Plaintiff resigned from the Bureau before the conclusion of the second OPR investigation, and thus, no final decision was rendered. A mere investigation into an employee's conduct that does not lead to disciplinary action is not an actionable adverse employment action. Roney v. Ashcroft, No. 01-0544, slip op. at 5 n.1 (D.D.C. Aug. 6, 2002); see also Mack v. Strauss, 134 F. Supp.2d 103, 114 (D.D.C. 2001), aff'd, 2001 WL 1286263 (D.C. Cir. Sept. 28, 2001) ("mere investigations by plaintiffs employer cannot constitute an adverse action because they have no adverse effect on plaintiff's employment"); Moore v. Summers, 113 F. Supp.2d 5, 23 (D.D.C. 2000) ("It is undisputed that no disciplinary action has been taken . . . as a result of the investigation. Consequently, there was no adverse action.") (citing Yerdon v. Henry, 91 F.3d 370, 378 (2d Cir. 1996)). Therefore, although the discipline imposed as a result of an investigation or the conduct or delay of the investigation may arguably have a sufficient adverse effect on plaintiff's employment to be actionable, these claims are covered by Counts III-IV. The claim in Count I, however, relates only to the Bureau's referral of plaintiff to OPR for an investigation and that claim does not, as a matter of law, rise to the level of an adverse action. Because the claim related to the first OPR referral was not exhausted and the claim regarding the second referral does not constitute an adverse action, Count I will be dismissed in its entirety. C. Preemption

  1. First Amendment Claim

  Plaintiff alleges that the Bureau retaliated against her for the exercise of her First Amendment rights. (Compl. ¶ 2.) Specifically, she claims that her advocation of the use of flex-time and flexi-place was a substantial or motivating factor in the adverse actions her employer took against her. (Id. ¶¶ 18, 62.) Defendant moves to dismiss this claim on the grounds that as a federal employee, plaintiff may only sue her employer under the Civil Rights Act. Claiming that Title VII "provides the exclusive judicial remedy for claims of discrimination in federal employment," (Mot. at 26 (quoting Brown v. Gen. Servs. Admin., 425 U.S. 820, 835 (1976)), it concludes that plaintiff's First Amendment claims "fall squarely within the ambit of Title VII" and must be dismissed. (Mot. at 26.)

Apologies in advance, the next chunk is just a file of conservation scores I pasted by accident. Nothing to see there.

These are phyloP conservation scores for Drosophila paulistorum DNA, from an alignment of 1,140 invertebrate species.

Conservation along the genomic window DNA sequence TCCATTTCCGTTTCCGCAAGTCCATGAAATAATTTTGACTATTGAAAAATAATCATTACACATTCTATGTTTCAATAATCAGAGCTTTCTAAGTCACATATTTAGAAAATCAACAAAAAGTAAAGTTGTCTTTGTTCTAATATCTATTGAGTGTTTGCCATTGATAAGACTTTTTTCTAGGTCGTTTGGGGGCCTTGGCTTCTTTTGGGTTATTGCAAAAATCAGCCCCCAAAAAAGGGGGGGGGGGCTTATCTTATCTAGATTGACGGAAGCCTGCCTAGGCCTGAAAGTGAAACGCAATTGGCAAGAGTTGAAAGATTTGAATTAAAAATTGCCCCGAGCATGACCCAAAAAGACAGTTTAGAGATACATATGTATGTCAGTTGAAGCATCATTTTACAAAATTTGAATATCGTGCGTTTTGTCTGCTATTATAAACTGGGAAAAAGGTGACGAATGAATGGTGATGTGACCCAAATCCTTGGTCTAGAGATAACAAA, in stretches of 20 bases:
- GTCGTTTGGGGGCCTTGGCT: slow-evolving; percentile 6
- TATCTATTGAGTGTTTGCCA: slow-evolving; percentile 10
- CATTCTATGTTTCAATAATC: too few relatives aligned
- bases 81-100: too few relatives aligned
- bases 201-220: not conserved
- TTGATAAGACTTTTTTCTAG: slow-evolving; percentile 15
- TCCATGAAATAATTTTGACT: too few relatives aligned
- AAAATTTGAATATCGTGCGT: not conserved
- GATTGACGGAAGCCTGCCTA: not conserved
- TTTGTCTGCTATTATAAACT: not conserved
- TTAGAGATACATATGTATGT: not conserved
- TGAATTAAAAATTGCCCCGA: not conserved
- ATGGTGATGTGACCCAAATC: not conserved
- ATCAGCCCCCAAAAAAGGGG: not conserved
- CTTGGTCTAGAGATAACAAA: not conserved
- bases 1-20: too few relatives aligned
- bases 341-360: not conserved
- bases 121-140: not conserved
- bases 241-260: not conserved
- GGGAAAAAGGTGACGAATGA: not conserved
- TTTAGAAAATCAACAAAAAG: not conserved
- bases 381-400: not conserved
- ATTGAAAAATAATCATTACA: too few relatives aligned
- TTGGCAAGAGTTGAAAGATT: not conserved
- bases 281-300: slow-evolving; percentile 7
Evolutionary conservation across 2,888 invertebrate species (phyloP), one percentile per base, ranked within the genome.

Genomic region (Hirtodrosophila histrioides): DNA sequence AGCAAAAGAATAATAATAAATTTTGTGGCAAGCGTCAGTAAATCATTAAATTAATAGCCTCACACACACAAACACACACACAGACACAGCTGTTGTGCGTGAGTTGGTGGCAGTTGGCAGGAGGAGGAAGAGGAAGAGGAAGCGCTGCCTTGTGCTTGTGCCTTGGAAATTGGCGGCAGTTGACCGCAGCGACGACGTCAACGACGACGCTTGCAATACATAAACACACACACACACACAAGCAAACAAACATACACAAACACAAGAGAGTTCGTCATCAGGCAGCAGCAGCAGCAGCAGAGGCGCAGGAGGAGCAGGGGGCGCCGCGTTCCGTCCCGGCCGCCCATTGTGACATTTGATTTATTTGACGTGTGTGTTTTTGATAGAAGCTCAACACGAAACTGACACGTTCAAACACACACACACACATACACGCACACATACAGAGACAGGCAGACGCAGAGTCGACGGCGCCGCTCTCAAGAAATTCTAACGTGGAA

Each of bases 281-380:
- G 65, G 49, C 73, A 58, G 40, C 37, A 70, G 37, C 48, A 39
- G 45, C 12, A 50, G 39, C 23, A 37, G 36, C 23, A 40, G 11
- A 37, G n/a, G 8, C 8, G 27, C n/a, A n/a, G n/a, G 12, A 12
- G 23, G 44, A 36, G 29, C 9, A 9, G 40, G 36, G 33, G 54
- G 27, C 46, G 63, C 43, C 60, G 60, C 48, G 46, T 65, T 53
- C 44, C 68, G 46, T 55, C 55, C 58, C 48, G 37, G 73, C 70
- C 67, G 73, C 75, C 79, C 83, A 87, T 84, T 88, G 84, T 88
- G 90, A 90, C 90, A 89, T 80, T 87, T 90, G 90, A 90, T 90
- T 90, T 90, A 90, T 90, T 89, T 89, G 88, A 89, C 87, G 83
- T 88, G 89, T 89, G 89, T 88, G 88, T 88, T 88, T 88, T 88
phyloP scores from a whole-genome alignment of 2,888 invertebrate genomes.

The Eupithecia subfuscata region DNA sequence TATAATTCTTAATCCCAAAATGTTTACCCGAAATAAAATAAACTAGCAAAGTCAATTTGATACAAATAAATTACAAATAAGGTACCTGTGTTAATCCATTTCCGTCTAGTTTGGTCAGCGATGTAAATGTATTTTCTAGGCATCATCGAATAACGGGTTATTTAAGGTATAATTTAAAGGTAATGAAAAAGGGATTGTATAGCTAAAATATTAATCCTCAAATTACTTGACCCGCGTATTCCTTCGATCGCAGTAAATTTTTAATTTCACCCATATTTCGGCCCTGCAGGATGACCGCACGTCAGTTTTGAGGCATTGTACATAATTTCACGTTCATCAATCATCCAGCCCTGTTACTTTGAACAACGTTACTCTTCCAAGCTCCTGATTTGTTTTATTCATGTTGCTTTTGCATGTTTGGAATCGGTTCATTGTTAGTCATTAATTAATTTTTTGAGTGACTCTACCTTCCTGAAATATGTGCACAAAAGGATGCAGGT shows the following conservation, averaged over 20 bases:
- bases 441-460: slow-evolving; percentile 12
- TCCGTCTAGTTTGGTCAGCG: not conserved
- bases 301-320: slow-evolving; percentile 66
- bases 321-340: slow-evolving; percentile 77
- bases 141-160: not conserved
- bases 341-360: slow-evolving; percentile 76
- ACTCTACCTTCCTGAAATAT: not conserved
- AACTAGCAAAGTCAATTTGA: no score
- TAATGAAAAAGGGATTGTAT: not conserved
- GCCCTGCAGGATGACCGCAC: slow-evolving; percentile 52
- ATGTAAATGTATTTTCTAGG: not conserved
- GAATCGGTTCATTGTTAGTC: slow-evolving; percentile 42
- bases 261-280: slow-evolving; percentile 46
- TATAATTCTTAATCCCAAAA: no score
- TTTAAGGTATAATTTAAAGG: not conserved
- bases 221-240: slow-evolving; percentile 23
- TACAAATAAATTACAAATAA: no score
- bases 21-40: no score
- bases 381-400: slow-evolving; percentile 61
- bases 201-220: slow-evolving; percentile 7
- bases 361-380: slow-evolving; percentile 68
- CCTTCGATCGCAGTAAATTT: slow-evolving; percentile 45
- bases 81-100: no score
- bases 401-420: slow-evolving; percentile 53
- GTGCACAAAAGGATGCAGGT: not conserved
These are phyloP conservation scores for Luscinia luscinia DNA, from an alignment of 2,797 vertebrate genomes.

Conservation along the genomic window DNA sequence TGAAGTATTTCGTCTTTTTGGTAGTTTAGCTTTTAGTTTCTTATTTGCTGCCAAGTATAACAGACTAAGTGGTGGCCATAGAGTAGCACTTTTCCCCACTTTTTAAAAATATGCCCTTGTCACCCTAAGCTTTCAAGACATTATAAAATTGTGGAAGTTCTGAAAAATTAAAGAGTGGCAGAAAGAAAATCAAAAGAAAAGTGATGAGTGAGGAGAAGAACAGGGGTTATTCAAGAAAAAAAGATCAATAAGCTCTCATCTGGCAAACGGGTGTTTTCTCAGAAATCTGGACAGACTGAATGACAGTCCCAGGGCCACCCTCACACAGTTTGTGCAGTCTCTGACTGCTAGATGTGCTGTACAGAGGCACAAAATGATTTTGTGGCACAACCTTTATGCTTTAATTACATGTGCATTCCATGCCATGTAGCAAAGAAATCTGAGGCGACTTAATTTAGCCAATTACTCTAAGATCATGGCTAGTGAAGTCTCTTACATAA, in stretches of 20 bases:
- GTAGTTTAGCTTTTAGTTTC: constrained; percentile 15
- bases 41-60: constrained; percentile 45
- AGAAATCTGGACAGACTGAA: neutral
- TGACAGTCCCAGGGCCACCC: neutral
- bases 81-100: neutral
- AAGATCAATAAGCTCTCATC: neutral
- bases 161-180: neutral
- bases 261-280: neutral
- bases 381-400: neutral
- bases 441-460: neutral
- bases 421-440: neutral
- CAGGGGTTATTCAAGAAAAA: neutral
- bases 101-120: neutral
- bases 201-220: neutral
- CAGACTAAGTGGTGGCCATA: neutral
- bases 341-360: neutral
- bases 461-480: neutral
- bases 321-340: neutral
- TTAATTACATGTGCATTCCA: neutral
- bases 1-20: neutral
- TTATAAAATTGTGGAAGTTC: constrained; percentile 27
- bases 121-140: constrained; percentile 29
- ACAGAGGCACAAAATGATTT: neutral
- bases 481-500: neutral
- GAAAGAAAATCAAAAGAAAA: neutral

Although federal employees may not bring constitutional claims for employment discrimination that is actionable under Title VII, "Title VII does not preclude separate remedies for unconstitutional action other than discrimination based on race, sex, religion, or national origin." Rottman v. U.S. Coast Guard Academy, 630 F. Supp. 1123, 1125 (D. Conn. 1986) (quoting White v. GSA, 652 F.2d 913, 917 (9th Cir. 1981)). Indeed, "[n]othing in [Brown or Title VII's legislative history] even remotely suggests that Congress intended to prevent federal employees from suing their employers for constitutional violations against which Title VII provides no protection at all." Ethnic Employees of Library of Congress v. Boorstin, 751 F.2d 1405, 1415 (D.C. Cir. 1985). Thus, an adverse employment action taken because of an employee's speech on matters of public concern is independently actionable under the First Amendment. See Tao v. Freeh, 27 F.3d 635, 638 (D.C. Cir. 1994) (reviewing federal employee's First Amendment claim against her employer for alleged retaliation for her exercise of protected speech) (citing Pickering v. Ed. of Educ., 391 U.S. 563, 571-72 (1968)).

  Here, plaintiff's claim rests upon alleged retaliation for speech on an issue not related to either her discrimination claim or to protected activities conducted to seek redress for alleged discrimination. Moreover, she complains of adverse actions that are not redressable by Title VII that may form the basis of her protected speech claim, as "even minor forms of retaliation can support a First Amendment claim, for they may have just as much of a chilling effect on speech as more drastic measures." Smith v. Fruin, 28 F.3d 646, 649 n.3 (7th Cir. 1994); see also Rutan v. Republican Party of Ill, 497 U.S. 62, 76 n.8 (1990) (the First Amendment protects government employees from "even an act of retaliation as trivial as failing to hold a birthday party for a public employee . . . when intended to punish her for exercising her free speech rights"); Rogers v. Miller, 57 F.3d 986, 992 (11th Cir. 1995) ("`Adverse employment action' is broadly defined [for First Amendment purposes] and as a matter of law includes not only discharges, but also . . . reprimands."); Tao, 27 F.3d at 639 ("Employer action taken against an employee in response to her exercise of free speech need not be as significant as the denial of a promotion to raise a constitutional claim.").*fn4 Therefore, whatever the merits of plaintiff's First Amendment claim (which defendant does not argue at this time), it clearly falls outside the scope of her discrimination claim, and thus, Count V cannot be dismissed as preempted by Title VII. 2. Privacy Act Claim